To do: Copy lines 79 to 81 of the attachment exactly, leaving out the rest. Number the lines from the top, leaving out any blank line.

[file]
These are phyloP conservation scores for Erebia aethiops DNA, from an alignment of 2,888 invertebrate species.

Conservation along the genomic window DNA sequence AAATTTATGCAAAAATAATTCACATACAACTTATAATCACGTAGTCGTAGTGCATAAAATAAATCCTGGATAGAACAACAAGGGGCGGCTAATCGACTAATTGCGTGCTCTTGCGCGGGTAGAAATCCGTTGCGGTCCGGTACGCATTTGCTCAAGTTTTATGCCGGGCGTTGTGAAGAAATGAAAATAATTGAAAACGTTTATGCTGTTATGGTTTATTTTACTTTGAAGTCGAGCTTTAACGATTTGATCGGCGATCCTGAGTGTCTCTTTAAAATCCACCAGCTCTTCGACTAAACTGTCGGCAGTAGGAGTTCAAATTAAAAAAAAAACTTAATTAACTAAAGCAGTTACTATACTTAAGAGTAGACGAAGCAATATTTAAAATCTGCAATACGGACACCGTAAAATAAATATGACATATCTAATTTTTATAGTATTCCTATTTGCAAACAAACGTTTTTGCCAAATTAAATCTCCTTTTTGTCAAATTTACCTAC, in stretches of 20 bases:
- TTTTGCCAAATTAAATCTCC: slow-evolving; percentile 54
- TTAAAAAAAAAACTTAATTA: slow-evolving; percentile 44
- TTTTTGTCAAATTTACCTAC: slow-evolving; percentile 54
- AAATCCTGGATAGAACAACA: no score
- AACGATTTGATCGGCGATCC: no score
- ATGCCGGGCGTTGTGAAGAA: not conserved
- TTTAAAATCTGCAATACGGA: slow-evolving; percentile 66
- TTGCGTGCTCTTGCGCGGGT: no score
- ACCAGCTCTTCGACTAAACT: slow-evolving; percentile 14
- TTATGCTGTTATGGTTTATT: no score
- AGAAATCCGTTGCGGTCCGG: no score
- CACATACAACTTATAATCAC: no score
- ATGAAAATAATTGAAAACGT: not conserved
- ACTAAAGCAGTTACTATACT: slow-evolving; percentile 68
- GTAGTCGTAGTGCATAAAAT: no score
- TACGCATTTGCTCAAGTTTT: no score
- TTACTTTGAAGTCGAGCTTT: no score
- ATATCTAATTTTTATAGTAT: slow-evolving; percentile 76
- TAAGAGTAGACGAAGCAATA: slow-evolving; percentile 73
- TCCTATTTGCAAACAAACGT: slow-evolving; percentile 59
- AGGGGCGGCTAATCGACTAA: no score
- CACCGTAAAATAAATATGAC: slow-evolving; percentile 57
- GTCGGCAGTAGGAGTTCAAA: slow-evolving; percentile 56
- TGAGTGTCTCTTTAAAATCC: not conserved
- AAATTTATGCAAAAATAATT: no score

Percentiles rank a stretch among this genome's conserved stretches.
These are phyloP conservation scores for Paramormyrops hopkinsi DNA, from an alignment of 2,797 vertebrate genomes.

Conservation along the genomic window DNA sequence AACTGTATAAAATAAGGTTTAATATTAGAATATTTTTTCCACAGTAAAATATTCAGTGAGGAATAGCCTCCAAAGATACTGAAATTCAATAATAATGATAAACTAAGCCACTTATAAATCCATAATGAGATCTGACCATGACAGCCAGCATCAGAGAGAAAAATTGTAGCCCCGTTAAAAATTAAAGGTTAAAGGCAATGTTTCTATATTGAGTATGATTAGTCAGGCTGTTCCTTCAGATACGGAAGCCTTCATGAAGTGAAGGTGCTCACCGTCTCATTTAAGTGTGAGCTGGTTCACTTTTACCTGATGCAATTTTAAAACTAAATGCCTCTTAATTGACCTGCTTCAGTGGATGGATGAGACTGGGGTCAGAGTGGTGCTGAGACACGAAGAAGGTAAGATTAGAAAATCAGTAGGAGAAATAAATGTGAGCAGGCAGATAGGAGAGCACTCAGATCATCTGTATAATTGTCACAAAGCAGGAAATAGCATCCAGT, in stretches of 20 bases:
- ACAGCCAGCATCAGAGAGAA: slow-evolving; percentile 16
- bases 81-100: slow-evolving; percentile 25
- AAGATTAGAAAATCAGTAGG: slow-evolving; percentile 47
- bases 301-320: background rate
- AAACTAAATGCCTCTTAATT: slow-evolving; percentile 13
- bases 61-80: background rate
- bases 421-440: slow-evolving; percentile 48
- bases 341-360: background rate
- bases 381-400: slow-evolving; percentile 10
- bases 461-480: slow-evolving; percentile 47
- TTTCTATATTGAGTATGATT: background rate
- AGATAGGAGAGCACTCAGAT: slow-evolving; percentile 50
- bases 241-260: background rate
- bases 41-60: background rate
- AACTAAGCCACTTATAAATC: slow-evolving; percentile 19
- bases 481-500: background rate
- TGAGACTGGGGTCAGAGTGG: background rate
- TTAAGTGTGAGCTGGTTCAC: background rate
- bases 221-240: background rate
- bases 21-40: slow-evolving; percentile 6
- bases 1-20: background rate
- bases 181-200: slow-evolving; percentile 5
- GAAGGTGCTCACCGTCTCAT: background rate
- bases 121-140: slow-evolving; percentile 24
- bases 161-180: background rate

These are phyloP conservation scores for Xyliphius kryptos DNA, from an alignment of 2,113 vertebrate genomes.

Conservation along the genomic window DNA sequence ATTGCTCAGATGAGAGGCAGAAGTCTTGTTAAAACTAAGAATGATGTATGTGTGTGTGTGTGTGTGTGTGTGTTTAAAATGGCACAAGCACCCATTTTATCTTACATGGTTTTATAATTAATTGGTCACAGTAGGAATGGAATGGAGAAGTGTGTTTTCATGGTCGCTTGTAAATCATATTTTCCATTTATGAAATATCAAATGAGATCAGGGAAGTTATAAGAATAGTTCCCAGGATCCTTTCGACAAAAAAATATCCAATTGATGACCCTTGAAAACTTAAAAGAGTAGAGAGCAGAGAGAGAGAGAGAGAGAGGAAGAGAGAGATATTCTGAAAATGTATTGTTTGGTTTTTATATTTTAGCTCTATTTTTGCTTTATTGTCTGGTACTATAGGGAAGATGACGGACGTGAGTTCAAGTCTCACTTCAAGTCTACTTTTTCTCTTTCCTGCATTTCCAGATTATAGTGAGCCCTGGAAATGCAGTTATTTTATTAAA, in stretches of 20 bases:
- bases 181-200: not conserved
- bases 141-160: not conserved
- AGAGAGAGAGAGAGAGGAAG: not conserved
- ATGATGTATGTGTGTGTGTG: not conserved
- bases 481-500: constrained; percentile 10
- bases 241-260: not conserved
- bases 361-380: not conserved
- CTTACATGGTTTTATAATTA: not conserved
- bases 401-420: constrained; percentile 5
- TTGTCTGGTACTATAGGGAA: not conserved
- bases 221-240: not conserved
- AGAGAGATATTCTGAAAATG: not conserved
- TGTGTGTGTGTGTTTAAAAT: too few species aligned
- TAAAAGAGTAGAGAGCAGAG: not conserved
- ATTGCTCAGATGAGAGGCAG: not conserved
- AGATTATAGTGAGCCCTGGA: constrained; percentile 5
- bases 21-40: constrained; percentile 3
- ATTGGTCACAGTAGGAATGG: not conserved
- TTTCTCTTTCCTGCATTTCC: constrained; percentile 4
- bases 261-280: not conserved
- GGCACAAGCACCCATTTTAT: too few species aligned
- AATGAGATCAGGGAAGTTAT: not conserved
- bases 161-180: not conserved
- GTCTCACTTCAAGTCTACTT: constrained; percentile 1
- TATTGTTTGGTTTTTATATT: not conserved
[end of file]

- AATGAGATCAGGGAAGTTAT: not conserved
- bases 161-180: not conserved
- GTCTCACTTCAAGTCTACTT: constrained; percentile 1